Toronto's General Manager, J. P. Riccardi, has already come under fire, at home and in the national media, for his Roy Halladay publicity tour. Halladay "rumors" dominated the headlines for most of July, but the Blue Jays failed to find a trading partner in the end. It remains to be seen whether Riccardi will wish he had accepted the reported offer from the Phillies which included either J.A. Happ or Kyle Drabek and Dominic Brown or Michael Taylor. If Toronto ends up trading Halladay this offseason for a package that doesn't include two players the equal of what Philadelphia had on the table, Riccardi will look like a bit of a schmuck, overplaying his hand just as the Twins did a couple years ago with Johan Santana.
However, regardless of where Halladay is pitching next spring, there will be at least seven general managers spending the winter asking themselves "What if...?" One team will take home a World Series trophy and that lucky GM will tell his fan base, "See, we really didn't need Roy Halladay?" But whether he admits it or not, even he will have images of the Doc's gravity-defying repertoire flitting through his mind's eye right up to the final out of the season. And the seven playoff competitors who fall short...well, they'll be having trade deadline nightmares for years to come, particularly when several of the vaunted prospects who they refused to consider parting with never reach their potential, as is inevitably the case with the majority of top prospects.
I'm going to assume that Riccardi was especially reluctant to turn Doc over to another American League team (particularly the Rays, Red Sox, or Yankees), where he could make a triumphant return to Toronto half-a-dozen times in the coming two seasons, so I'll focus my comments on National League contenders.
If the reigning champions, the Phillies, don't win the World Series again this year or next, they will probably be the team kicking themselves the hardest, because if they had been willing to part with any three of their top four prospects, they probably could've guaranteed themselves a dynasty. However, by adding Cliff Lee, they may have found a way have their dynasty and their "future stars" too. Lee is somewhere between 80% and 90% of the pitcher Halladay is, but he cost not a single of Philadelphia prized prospects. The distressing question for Phillies fans is whether having a rotation full of left-handers (Lee, Hamels, Happ, and Moyer) could haunt them in the playoffs when they come up against righty-heavy lineups like Los Angeles, St. Louis, and Chicago. Joe Blanton is the only right-handed pitcher in the Phillies rotation, although they do have some kid named Pedro rehabbing for an August return.
The Dodgers put away the AL West sometime in May, so they weren't pressed to make a splash at the deadline. But one has to wonder whether this team can succeed in October when their top two starters are 21- and 25-years-old. Both Clayton Kershaw and Chad Billingsley are on pace to pitch WAY more innings than they ever have before. Billingsley is already showing some wear and tear, having allowed 5 or more earned runs in four of his last seven starts. The Dodgers do have a veteran in Randy Wolf, who has pitched much better than his record indicates (5-5, 3.43 ERA, 1.15 WHIP, 99 K, 134 IP) and they have Hiroki Kuroda recently returned from the D.L. Kuroda hasn't been great so far, but he did have a 1.46 ERA in two postseason starts in 2008. Roy Halladay would've looked really good in Dodger Blue, but the fact is, the Dodgers don't have the prospects to make an offer equal to that which Philly put on the table, so they would've had to part with productive pieces of their current major-league roster - probably Kershaw, Billingsley, or Matt Kemp - which may have created as many problems as Halladay solved.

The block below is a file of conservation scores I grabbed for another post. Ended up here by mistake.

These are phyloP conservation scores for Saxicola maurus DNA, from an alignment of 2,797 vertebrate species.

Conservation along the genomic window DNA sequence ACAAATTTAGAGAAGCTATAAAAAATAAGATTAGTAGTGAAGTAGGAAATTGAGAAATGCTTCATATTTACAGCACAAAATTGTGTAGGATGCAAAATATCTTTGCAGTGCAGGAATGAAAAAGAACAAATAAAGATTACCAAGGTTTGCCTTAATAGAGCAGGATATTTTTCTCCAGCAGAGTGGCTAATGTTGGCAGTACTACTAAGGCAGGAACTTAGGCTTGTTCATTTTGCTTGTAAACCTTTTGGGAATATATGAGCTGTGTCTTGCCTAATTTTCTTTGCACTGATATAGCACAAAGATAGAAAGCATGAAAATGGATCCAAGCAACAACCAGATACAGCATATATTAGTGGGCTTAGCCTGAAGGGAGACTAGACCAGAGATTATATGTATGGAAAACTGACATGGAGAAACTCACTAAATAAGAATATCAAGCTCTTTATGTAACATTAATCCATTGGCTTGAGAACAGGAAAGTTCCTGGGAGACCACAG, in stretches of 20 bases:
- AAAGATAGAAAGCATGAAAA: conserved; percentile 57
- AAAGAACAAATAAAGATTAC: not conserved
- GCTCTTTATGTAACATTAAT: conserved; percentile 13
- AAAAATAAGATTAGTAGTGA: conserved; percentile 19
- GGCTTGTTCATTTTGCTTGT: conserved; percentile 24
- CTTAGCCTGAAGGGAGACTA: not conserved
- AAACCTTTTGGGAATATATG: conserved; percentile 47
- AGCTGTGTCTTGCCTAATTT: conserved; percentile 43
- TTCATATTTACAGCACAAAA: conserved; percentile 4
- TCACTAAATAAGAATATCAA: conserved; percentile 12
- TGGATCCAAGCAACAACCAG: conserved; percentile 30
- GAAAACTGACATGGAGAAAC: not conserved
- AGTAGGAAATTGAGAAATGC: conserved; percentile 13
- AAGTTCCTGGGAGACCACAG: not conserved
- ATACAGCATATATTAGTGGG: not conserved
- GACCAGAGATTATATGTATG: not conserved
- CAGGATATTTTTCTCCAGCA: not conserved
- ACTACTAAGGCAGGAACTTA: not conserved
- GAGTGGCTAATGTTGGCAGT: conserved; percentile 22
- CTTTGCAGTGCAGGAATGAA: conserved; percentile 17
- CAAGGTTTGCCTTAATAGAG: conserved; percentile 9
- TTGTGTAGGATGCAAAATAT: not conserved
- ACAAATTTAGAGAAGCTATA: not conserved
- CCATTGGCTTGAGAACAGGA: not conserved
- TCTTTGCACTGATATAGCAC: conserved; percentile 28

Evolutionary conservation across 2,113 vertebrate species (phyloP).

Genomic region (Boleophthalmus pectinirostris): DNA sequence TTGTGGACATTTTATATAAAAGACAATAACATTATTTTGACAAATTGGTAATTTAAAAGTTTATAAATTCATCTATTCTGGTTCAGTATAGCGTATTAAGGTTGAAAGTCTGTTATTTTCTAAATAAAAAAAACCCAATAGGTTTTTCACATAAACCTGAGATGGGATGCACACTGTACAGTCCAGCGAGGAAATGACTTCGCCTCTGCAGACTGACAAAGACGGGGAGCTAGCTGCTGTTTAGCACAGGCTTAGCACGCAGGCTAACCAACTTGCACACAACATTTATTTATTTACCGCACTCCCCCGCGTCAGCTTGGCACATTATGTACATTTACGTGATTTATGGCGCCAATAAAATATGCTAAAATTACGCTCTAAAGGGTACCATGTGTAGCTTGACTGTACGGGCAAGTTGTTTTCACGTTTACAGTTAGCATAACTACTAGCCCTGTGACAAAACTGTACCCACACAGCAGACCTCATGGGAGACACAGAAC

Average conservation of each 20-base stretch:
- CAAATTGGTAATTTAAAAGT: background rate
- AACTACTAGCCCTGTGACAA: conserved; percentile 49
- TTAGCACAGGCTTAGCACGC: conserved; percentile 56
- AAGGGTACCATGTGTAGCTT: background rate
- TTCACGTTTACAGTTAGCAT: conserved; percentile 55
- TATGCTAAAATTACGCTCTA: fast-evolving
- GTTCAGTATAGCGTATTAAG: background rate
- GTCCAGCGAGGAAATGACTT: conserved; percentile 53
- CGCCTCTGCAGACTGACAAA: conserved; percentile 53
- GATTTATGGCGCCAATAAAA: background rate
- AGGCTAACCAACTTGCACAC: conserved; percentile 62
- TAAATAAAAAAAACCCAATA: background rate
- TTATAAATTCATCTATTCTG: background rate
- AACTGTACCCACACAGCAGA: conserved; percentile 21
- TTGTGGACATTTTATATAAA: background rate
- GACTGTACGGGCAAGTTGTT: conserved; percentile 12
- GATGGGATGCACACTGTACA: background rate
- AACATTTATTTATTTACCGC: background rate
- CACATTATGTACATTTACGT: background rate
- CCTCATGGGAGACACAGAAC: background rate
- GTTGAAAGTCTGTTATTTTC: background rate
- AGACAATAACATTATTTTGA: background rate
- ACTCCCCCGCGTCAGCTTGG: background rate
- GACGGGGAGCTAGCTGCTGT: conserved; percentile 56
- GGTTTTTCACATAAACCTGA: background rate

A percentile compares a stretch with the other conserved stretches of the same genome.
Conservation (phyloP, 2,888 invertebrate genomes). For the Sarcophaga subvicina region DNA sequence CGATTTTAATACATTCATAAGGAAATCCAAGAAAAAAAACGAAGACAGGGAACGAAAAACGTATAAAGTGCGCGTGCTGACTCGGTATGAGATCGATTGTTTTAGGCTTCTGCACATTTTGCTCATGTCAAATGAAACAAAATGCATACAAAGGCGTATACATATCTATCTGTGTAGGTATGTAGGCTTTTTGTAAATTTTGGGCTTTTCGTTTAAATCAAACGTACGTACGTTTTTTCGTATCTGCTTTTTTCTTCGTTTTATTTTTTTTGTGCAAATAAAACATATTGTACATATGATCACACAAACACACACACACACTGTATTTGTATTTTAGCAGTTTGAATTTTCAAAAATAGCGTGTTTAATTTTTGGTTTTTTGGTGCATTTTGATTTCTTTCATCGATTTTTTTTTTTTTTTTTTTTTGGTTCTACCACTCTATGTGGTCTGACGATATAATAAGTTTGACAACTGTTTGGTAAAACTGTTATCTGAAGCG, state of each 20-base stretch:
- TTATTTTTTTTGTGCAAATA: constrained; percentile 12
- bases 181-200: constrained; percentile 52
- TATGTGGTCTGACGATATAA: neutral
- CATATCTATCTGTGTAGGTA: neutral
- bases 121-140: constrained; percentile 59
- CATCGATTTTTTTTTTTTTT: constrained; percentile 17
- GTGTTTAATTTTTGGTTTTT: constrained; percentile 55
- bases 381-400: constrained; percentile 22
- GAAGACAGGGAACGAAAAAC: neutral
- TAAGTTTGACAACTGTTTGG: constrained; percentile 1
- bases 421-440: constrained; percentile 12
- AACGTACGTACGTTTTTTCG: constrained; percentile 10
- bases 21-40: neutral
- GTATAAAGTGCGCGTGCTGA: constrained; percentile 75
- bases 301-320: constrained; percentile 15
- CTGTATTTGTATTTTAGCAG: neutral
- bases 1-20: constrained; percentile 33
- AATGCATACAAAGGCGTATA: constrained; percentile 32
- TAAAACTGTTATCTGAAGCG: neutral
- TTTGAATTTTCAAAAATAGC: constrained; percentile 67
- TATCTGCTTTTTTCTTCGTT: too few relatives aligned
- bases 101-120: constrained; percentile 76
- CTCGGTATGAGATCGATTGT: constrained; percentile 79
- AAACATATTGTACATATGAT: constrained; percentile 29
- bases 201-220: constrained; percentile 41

St. Louis may be the most improved team this trade season. The additions of Matt Holliday, Mark DeRosa, and Julio Lugo (as well as the resurgence of Ryan Ludwick) filled out the lineup around King Albert and gave Tony LaRussa the depth off the bench which he so covets. The rotation for St. Louis has been very good (3.60 ERA, 2nd to San Francisco in the NL), so the Cardinals certainly addressed their more pressing problem. They also made it readily apparent that they planned to "go for it" this season. They unloaded their top two pitching prospects (Chris Perez and Jess Todd) to get DeRosa and their top hitting prospect to get Holliday, essentially decimating the farm system. Nonetheless, they probably could've cobbled together a package including Colby Rasmus and Daryl Jones which might've been enough the nab Halladay as well. If you're going to "go for it," then sell the whole damn store! The 1-2 combo of Doc and Chris Carpenter would've given them the formula for playoff domination.
Of all the contending teams who were relatively quiet at the deadline, the Cubs are somehow the most perplexing and it probably has more to do with their impending sale than any apathy on Jim Hendry's part. The Cubs have no other reason to be conservative. They are a veteran team trying to redeeem themselves after two straight early exits from the postseason. Much of their core is either declining or on the verge of free agency, and they don't look like they have much future beyond Lou Pinella's contract (which runs through 2010). They probably could've made a run at Halladay by giving up some combination of Jake Fox, Randy Wells, Josh Vitters, Jeff Samardzija, Jose Ceda, and Micah Hoffpauir. However, Chicago was one of the few contending teams that didn't even get mentioned in the daily Halladay updates, suggesting that Hendry's hands were truly tied.